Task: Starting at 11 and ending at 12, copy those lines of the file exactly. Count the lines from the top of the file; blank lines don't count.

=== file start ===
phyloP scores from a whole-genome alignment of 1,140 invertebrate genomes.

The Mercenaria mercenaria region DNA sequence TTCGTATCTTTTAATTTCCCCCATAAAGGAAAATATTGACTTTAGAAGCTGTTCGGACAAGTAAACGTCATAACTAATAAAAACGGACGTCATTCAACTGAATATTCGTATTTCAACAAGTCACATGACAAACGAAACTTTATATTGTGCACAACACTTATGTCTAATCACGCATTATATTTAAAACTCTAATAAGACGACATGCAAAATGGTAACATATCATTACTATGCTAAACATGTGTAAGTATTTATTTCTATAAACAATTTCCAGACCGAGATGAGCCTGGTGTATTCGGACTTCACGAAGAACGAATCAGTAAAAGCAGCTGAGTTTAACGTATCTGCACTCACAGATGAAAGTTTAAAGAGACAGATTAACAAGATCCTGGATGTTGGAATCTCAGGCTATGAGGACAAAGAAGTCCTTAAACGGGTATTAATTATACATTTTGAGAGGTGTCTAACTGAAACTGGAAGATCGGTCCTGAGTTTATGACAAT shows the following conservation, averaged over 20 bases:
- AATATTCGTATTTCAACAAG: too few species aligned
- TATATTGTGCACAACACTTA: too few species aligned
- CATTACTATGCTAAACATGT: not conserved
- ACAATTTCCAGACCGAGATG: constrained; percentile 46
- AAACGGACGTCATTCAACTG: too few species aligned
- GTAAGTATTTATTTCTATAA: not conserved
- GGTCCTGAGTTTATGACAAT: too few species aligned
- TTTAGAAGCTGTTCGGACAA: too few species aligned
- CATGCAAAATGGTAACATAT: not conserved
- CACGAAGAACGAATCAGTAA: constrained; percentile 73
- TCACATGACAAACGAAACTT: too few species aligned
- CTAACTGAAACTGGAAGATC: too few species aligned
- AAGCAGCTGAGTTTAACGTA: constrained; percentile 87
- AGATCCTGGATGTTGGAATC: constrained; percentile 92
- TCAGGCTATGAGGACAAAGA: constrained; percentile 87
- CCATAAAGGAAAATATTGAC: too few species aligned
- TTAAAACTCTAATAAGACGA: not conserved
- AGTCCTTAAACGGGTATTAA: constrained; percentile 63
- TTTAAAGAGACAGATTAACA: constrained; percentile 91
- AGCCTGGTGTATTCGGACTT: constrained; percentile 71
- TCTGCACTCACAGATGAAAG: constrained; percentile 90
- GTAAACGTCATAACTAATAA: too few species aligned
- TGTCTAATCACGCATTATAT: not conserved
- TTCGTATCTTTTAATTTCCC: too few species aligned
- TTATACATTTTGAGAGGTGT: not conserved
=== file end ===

- CATGCAAAATGGTAACATAT: not conserved
- CACGAAGAACGAATCAGTAA: constrained; percentile 73